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How to Use Paris Public Transportation - Metro, Bus and RER


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Getting Oriented with the Metro: Lines, Routes, and Hours
Studying a good map can help you understand Paris metro lines and how they connect.

Studying a good Paris metro map can help you get a sense of Paris metro lines and how they connect.

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Metro Lines Explained

The Paris metro has a total of 16 lines identifiable by number, color, and end-of-line names. For instance, line 4 is magenta, currently has 27 stations, and is called "Porte de Cligancourt/Mairie de Montrouge" because it runs from the Mairie de Montrouge station south of the city to Porte de Clignancourt in the north.

Accordingly, you should always first figure out which direction you need to go relative to the line's endpoints. If you are at Chatelet and need to get to Odeon, you'd look at the map and see that Odeon is located south of Chatelet, toward Porte d'Orléans. This is important because once you take the metro in one direction, it's impossible to change directions without exiting the turnstile and going through again. This becomes a costly mistake if you have single tickets, rather than a weekly or monthly pass. In addition, certain lines (notably lines 7 and 13) fork in several different directions at key points, so make sure to check your destination carefully before getting on one of these trains, ensuring that the train you're boarding goes to your stop.


During normal operating times, the metro runs Mon.-Thurs. and Sun. from 5:30 a.m. to 1:15 a.m., and Fri.-Sat. from 5:30 a.m. to 2:15 a.m. The same late services also run the night before a public holiday.

To ensure you catch the last train, you should generally aim to arrive at the station approx. 30 minutes before closing, as final trains depart at different times depending on the station.

Major Metro Lines

  • Line 1 ( La Défense/Château de Vincennes): Stops include Louvre, Champs-Elysées, Chatelet, Bastille.
  • Line 2 (Porte Dauphine/Nation): Stops include Anvers (Sacre Coeur), Gare du Nord, Champs-Elysées, Père-Lachaise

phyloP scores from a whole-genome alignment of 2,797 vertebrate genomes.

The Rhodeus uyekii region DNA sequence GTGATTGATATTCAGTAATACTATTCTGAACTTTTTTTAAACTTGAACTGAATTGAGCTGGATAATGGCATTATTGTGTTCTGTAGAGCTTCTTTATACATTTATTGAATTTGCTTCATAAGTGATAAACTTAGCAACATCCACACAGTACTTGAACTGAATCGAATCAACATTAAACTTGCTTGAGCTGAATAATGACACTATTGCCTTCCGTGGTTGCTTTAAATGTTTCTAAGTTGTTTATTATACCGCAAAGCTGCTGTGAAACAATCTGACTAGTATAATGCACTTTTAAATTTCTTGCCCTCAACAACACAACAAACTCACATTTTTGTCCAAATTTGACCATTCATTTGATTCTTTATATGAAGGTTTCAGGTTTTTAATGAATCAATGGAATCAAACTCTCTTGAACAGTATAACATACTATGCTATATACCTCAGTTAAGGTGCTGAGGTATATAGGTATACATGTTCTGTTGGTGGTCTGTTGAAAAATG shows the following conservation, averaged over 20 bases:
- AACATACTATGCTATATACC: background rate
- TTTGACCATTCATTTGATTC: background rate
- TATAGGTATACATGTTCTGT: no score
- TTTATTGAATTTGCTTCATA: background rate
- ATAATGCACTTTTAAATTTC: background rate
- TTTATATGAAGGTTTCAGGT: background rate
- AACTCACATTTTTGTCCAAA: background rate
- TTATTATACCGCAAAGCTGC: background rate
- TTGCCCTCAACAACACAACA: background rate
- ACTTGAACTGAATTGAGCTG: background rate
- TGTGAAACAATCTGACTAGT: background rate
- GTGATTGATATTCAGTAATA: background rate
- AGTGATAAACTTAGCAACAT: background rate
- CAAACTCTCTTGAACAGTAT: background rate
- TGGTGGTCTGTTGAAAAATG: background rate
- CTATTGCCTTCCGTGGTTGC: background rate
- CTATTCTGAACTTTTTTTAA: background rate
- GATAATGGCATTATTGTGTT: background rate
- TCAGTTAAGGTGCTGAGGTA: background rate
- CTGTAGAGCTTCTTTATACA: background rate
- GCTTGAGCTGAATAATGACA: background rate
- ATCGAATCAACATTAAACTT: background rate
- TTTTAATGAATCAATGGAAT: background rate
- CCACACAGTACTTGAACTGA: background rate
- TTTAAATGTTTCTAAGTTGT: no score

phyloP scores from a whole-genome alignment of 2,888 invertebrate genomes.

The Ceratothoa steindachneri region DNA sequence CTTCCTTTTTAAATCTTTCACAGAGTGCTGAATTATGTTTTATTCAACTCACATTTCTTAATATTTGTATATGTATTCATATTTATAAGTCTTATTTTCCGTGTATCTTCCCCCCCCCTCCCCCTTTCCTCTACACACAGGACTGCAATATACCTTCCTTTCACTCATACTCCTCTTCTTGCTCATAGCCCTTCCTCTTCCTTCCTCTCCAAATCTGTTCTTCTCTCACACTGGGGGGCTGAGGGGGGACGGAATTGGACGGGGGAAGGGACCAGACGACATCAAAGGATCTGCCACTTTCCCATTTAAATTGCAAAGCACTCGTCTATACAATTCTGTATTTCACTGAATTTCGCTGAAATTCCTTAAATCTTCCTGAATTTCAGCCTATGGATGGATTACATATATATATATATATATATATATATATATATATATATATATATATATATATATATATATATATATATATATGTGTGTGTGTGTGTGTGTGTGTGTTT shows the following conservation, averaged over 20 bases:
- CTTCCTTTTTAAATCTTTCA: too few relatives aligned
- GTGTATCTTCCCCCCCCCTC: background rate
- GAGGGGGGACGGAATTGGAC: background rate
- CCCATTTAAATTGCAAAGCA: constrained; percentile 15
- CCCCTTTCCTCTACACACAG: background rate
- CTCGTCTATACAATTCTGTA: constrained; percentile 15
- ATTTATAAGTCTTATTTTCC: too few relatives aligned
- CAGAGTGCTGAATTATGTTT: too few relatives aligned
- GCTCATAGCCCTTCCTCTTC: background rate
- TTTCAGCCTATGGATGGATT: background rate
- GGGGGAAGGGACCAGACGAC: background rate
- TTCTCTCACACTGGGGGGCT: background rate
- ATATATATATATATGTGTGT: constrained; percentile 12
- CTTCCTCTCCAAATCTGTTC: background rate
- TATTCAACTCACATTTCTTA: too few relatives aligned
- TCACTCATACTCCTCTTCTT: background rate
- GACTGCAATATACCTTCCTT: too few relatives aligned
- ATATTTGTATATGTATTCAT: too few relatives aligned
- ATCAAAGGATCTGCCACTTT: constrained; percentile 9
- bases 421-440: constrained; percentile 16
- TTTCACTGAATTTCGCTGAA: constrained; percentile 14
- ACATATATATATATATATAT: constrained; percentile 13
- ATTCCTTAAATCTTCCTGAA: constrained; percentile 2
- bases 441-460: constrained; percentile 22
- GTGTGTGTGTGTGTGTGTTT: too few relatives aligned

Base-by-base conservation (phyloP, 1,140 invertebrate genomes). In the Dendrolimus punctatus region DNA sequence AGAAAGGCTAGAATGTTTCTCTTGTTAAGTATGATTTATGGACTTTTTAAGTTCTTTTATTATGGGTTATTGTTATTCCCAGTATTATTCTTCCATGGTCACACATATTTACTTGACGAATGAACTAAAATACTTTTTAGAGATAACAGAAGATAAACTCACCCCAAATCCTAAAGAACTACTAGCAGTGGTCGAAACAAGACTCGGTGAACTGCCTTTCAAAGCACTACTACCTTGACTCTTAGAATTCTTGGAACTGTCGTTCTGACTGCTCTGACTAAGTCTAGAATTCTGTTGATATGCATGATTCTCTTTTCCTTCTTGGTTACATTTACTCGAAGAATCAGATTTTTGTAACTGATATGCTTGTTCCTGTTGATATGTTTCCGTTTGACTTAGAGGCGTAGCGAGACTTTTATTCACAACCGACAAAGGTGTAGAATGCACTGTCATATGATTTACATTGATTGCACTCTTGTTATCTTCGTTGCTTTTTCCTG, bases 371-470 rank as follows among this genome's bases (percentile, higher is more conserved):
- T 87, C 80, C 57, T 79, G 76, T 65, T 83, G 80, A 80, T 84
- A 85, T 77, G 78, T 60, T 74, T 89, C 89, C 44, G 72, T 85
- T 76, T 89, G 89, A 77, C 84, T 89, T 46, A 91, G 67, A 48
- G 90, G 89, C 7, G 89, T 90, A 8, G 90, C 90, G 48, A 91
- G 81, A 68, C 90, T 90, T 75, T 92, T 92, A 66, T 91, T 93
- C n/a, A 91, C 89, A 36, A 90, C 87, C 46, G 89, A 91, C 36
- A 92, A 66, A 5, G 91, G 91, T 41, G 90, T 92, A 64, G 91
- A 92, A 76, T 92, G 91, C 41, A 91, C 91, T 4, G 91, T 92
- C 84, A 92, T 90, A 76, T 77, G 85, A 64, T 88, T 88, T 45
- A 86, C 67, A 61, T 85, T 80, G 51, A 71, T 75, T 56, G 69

• Line 3 (Pont de Levallois – Bécon/Gallieni): Stops include St. Lazare, République, Père-Lachaise
  • Line 4 (Porte de Clignancourt/Mairie de Montrouge): Stops include Chatelet, St. Michel, Montparnasse.
  • Line 5 (Bobigny – Pablo Picasso/Place d'Italie): Stops include Gare d'Austerlitz, Bastille, Place d'Italie
  • Line 6 (Charles de Gaulle-Etoile/Nation): Stops include Eiffel Tower, Montparnasse, Champs-Elysees.
  • Line 7 (La Courneuve – 8 Mai 1945/Mairie d'Ivry and Villejuif – Louis Aragon): Stops include Place d'Italie, Louvre, Opera. Make sure to check your destination along the southern axis as this line forks off in two.
  • Line 8 (Balard/Creteil): Central stops include Invalides, Opéra, Bastille
  • Line 9 (Pont de Sèvres/Mairie de Montreuil): Stops include Republique and Grands Magasins
  • Line 10 (Gare d'Austerlitz/Boulogne–Pont de Saint-Cloud): Stops include the Sorbonne and the Gare d'Austerlitz train station.
  • Line 11 (Châtelet/Mairie des Lilas): Stops include Chatelet and Republique.
  • Line 12 (Aubervillers-Front Populaire/Mairie d'Issy): Stops include Abbesses (Montmartre), Grands Magasins, Montparnasse
  • Line 13 (Saint-Denis – Université/ Asnières–Gennevilliers-Les Courtilles/Châtillon–Montrouge:) Stops include Invalides, St. Lazare. Make sure to check your destination carefully as these trains fork off in several directions.
  • Line 14 (Saint-Lazare/Olympiades): Stops include Chatelet, Gare de Lyon, Bibliothèque Nationale and the Saint-Lazare train station.

Connecting to the RER (Commuter trains)

Many tourists find the RER, Paris' commuter train system that's technically separate from the metro but connects at several points, confusing. If you need to use it-- and it will generally only be necessary when traveling to and from Paris airports or taking day trips (such as to Disneyland Paris or the Versailles Palace), make sure to first get a sense of how these trains work in tandem with the metro by navigating to the next page.

Also see: Paris Metro Vocabulary and Useful Phrases

Next: RER Lines, Routes, and Hours

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